From the Editor

A P R I L 2 0 14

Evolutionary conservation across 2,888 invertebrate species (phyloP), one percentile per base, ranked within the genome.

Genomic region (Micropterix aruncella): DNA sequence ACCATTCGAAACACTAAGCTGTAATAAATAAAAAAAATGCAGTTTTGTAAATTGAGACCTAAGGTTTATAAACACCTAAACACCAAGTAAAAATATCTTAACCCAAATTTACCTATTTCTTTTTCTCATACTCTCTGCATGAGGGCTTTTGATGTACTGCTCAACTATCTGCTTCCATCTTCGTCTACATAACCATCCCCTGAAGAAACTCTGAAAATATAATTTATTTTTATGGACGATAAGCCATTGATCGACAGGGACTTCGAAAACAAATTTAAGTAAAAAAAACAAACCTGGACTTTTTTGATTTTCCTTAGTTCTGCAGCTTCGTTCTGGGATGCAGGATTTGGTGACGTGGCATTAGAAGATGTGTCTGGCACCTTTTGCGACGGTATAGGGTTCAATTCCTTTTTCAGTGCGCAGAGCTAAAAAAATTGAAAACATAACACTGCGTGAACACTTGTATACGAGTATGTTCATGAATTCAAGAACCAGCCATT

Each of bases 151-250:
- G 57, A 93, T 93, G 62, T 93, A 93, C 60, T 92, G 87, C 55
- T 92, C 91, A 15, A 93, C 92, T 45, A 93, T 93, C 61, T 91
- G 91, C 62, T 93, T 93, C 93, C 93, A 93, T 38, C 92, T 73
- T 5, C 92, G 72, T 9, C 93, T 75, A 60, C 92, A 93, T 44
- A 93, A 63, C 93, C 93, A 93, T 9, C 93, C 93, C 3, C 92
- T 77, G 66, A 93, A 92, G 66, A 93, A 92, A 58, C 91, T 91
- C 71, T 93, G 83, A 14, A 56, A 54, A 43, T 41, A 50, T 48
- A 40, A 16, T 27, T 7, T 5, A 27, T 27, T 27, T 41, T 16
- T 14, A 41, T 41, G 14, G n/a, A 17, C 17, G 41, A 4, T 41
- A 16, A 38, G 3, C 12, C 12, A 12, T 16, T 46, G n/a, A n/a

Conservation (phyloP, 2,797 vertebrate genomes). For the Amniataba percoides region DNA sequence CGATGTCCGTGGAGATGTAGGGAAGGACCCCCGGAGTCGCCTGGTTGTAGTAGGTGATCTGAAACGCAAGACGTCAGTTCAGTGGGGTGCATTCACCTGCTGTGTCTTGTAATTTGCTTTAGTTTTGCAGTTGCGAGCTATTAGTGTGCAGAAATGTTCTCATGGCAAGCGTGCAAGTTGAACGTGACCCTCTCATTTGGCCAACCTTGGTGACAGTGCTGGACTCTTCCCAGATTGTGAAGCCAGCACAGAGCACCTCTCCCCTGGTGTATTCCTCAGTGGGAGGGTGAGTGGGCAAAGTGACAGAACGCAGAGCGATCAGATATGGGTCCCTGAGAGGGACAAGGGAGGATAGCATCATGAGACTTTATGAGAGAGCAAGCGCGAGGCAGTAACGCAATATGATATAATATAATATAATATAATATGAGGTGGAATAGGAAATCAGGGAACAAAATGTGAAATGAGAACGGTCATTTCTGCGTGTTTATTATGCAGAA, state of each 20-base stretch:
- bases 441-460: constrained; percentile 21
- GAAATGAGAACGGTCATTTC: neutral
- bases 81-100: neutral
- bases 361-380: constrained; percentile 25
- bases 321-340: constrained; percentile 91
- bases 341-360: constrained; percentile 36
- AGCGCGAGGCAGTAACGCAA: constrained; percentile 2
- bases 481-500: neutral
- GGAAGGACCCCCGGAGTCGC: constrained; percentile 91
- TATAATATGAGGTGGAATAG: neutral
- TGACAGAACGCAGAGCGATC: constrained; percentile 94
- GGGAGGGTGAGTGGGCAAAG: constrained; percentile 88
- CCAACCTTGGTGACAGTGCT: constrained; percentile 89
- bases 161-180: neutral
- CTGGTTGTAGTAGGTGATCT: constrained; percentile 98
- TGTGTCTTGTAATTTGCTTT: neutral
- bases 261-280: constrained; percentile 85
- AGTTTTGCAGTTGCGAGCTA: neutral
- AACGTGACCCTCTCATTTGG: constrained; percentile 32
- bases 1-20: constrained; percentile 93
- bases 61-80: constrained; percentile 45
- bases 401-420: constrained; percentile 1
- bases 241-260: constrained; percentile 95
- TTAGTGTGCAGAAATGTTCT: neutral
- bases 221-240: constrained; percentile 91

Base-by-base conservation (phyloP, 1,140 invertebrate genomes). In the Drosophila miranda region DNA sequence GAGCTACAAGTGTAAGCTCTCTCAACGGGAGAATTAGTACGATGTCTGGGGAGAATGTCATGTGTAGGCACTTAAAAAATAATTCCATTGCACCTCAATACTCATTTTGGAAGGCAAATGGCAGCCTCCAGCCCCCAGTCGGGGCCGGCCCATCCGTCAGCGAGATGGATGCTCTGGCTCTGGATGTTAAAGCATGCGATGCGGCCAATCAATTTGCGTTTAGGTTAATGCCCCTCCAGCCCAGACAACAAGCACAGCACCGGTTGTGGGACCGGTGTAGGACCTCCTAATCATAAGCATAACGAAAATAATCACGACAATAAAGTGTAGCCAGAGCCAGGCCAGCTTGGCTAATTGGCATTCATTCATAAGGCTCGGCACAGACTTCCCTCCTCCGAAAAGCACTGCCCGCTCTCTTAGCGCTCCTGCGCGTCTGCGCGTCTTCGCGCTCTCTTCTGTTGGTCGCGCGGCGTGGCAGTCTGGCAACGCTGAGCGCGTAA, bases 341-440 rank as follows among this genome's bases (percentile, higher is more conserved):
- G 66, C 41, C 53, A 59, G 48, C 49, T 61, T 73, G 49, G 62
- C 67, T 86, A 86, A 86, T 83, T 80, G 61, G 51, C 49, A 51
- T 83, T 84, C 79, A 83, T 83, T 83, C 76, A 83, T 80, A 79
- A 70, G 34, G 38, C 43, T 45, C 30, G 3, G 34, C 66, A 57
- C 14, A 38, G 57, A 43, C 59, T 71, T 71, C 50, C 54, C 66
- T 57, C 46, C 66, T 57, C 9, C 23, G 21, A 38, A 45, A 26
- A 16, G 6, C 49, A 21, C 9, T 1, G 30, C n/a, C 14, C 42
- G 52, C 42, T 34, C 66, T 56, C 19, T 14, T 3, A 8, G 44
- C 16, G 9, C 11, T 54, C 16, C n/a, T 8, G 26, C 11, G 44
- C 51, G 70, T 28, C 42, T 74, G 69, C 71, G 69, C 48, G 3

his just in: RSVP Magazine will cease publishing coverage of the wonderful parties and good people of the Memphis community. Instead, RSVP will catch up to the 21st century and only cover breaking stories from social media. In today’s news, Mindy Carlson is having five shots of espresso in her Starbucks coffee and is ready for Monday, interjecting a ragged “WOOHOO!” John Hagel shared a picture of Mr. Wiggles, his pug, dressed in sunglasses and a scarf and tagged it as “Euro Chic.” And, lastly, Katie Fernandez lost her phone; please send her your digits. OK, OK…APRIL FOOLS! No, RSVP will never stop covering and highlighting the great people and events in Memphis. It is like asking an elephant to stop remembering: We just can’t! I just wanted to send everyone a little reminder to make sure you don’t take yourself too seriously this April and don’t forget to have some good-natured fun. To pull out a good quote, the punny bard William Shakespeare once said, “A fool thinks himself to be wise, but a wise man knows himself a fool.” I’ve taken a little reflection on the essence of being a fool, and I agree with Shakespeare. I am a fool and, through this admittance, I find room to grow, and, every now and then, I can stammer out something wise, as jesters are known to do sometimes. We should all be studying our inner fool this April as a way of reminding ourselves that we have a lot more to learn. Now, I am in no way asking everyone to go out into the streets of Memphis and start acting a fool (please don’t). I am asking everyone to reflect on the foolish ways we have limited our thinking or understanding of others, ideas, situations, stories and experiences. We all have a little room to grow wiser. Speaking of fools, I foolishly renamed Tamar Love as Liv Gamble in our Onsite II section, page 37, first picture of the column, in our 2014 March issue, as her lovely husband dutifully pointed our to us on Facebook. Thank you Mr. Love, and we full-heartily agree with you – we love her real name just the way it is. I also want to apologize to Liv Gamble. You have a lovely name that should only be associated with you alone. Thank you to everyone that keeps me growing wiser. We hope that this new April issue of RSVP will be a reflection that we have grown a little this past month. April is also National Child Abuse Prevention Month so check out my Q&A with the new executive director of Memphis Child Advocacy Center, Virginia Stallworth, and see how you can get involved with an organization that is serving the most precious members of our community, our children.